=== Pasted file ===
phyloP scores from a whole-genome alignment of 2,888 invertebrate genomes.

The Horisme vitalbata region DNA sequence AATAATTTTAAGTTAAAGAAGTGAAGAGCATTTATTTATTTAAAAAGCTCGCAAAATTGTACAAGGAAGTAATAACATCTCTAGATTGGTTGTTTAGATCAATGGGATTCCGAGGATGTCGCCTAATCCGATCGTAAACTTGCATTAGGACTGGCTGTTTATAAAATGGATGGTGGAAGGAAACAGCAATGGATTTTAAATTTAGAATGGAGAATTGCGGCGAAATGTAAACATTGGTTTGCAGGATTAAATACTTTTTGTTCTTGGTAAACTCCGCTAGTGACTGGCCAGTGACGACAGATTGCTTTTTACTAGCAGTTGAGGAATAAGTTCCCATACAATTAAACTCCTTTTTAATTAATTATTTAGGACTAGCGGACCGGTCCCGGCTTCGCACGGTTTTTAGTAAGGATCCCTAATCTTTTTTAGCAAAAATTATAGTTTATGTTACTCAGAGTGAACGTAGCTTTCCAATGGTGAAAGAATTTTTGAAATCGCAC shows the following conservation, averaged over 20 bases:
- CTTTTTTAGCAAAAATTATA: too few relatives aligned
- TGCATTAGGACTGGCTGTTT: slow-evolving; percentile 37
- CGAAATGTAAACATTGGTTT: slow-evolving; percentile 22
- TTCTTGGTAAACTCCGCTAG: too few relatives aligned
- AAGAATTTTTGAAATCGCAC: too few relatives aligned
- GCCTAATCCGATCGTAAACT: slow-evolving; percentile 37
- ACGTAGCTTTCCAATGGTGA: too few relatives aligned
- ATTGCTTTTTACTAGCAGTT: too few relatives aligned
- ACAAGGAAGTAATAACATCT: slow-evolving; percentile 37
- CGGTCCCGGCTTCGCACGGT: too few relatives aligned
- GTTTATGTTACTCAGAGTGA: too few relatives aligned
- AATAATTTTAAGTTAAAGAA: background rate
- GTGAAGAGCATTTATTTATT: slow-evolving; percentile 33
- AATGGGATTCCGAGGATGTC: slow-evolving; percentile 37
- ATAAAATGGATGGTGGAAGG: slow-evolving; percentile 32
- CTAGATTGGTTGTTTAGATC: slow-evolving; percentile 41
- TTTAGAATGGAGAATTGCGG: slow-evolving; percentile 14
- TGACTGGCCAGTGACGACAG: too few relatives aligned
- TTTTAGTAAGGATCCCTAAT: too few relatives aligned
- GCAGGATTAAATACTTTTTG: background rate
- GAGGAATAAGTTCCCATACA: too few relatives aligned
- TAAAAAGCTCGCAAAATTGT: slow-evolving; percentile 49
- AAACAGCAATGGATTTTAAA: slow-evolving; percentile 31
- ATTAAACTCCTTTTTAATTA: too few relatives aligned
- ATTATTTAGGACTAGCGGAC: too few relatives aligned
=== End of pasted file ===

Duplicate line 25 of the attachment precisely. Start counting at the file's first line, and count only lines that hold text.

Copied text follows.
- AAACAGCAATGGATTTTAAA: slow-evolving; percentile 31